Like all EC artists, Kamen’s style was one-of-a-kind. But where artists like Jack Davis or Graham Ingels made everything look heavy and inky and creepy, Kamen — due to his pre-EC background in romance comics — had a pin-up style that gave everything an air of veracity that made it seem just realistic enough — provided, of course, that you lived in a world where everyone was handsome, beautiful, and smoked cigarettes with a cool charm. No one could make wives casually planning their husbands’ gruesome deaths look so beautiful (see above), or make nebbishes plotting revenge quite so nerdily angry. As EC editor Al Feldstein once put it, “We gave Kamen those stories where the All-American girl and guy are married, and then chop each other to pieces.”
Due to his non-shocking style, EC readers usually ranked his stories near the bottom of each issue (he was regularly shoved aside in favor of the more graphically gory Ingels story, or Davis’ comic relief), but no one could ever argue that his work wasn’t first rate. And after EC, Kamen had a long career in commercial art.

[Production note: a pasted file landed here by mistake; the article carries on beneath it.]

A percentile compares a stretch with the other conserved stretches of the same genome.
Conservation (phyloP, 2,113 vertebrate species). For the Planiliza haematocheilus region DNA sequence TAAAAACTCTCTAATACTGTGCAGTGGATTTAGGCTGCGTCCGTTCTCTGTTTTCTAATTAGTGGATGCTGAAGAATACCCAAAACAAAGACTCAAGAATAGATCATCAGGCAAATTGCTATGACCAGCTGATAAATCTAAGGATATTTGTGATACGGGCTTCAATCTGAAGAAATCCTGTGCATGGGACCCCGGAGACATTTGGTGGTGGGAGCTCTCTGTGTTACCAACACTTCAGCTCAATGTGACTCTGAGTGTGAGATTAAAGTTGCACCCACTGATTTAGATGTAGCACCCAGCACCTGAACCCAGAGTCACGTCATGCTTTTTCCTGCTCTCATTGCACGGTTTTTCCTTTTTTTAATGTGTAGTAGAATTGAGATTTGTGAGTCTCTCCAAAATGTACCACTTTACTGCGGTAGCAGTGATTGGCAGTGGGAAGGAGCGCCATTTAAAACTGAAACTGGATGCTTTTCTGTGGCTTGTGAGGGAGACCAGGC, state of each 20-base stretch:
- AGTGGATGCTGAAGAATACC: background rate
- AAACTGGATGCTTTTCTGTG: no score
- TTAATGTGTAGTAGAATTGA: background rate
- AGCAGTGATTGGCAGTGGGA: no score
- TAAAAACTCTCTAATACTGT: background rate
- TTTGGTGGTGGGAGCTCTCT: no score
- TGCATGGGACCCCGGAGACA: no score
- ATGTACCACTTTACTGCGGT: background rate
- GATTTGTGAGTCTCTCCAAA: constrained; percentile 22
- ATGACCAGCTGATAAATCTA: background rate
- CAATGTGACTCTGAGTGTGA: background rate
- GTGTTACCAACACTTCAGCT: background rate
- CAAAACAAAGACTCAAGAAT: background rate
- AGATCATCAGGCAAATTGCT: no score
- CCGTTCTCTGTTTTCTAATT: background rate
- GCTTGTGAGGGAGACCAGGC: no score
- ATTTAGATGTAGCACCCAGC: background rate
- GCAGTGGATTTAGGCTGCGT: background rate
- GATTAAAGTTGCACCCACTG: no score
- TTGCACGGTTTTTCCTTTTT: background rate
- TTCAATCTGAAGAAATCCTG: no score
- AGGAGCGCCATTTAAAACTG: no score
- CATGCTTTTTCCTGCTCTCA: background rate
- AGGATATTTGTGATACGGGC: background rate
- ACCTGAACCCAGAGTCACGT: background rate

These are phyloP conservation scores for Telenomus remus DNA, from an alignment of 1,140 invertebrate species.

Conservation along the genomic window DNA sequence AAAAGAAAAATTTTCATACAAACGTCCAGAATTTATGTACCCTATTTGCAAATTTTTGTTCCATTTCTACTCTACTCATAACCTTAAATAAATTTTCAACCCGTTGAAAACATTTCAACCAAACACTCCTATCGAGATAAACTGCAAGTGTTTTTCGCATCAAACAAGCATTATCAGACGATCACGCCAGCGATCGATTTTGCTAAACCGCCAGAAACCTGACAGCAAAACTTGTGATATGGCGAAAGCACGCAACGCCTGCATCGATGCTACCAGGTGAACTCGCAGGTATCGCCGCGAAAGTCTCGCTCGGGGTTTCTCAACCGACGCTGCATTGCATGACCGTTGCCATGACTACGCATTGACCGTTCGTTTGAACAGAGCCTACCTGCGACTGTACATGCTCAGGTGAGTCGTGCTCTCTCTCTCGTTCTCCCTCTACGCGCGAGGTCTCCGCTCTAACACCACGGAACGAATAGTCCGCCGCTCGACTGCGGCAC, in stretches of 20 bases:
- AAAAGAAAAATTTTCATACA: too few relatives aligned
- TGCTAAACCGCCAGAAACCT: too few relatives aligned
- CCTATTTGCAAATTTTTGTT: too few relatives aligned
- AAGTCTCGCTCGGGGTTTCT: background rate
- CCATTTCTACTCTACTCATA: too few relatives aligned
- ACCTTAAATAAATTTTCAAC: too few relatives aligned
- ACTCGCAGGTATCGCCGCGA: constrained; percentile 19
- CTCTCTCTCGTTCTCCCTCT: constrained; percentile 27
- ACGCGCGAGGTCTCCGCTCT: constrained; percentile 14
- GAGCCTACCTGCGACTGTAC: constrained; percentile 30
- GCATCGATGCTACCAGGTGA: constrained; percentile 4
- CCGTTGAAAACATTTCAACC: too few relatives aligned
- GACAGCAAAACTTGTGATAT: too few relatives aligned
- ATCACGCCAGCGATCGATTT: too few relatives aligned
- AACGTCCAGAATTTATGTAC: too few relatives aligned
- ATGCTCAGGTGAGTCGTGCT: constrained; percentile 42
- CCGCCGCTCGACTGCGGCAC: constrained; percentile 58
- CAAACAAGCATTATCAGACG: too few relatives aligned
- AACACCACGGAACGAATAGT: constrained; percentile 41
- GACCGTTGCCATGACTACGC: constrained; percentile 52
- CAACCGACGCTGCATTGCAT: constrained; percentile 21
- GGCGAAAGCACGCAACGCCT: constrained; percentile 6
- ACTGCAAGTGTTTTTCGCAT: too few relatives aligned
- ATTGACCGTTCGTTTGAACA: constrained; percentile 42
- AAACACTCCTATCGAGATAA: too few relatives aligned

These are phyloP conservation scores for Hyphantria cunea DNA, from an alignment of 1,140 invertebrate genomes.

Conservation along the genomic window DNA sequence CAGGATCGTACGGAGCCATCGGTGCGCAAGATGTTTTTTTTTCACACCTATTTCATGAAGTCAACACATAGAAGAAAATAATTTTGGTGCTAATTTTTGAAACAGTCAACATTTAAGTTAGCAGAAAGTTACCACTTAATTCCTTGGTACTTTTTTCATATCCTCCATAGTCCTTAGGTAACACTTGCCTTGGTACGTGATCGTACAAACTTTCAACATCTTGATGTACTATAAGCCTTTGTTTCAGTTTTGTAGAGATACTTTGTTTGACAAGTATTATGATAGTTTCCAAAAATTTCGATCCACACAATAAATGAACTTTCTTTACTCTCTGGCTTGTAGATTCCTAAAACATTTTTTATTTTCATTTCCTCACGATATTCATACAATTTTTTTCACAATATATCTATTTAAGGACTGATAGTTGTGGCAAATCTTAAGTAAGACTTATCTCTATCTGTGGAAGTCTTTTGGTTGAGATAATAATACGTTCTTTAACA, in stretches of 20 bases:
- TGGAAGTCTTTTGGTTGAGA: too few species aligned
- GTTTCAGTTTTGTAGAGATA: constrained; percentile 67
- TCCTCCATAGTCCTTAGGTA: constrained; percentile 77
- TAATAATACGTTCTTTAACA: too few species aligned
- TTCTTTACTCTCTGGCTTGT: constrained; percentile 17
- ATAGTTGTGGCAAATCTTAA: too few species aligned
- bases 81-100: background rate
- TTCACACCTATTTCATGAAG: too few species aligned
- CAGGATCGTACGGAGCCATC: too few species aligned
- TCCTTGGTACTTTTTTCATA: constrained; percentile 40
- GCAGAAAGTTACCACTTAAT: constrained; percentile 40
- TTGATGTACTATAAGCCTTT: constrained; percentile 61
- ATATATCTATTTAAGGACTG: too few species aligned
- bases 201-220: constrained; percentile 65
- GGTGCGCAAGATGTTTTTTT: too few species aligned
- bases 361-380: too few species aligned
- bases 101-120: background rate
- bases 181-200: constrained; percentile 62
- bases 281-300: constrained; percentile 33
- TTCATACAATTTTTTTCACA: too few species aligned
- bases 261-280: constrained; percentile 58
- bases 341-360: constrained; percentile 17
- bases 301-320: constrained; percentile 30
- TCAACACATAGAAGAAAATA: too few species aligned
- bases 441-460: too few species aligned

What you may not know about Kamen, however, is that his legacy extends beyond the comics page. His son, Dean, is the entrepreneur and inventor who brought us the Segway and iBot mobility system. I had the pleasure of meeting Dean about ten years ago at the FIRST robotics competition down at EPCOT*, and after I congratulated him on the iBot (which he had only recently unveiled), I mentioned to him that I was a fan of his father’s work. There was a slight flicker of delighted surprise, then he smiled, shook my hand warmly, and told me how proud he was to have Jack as his dad.
Condolences to Jack Kamen’s family and friends. We’ll miss him too, folks.
* No, I didn’t have a robot in the competition — I was there as a representative of the Arizona State Department of Education to root on four crafty teams from Arizona high schools.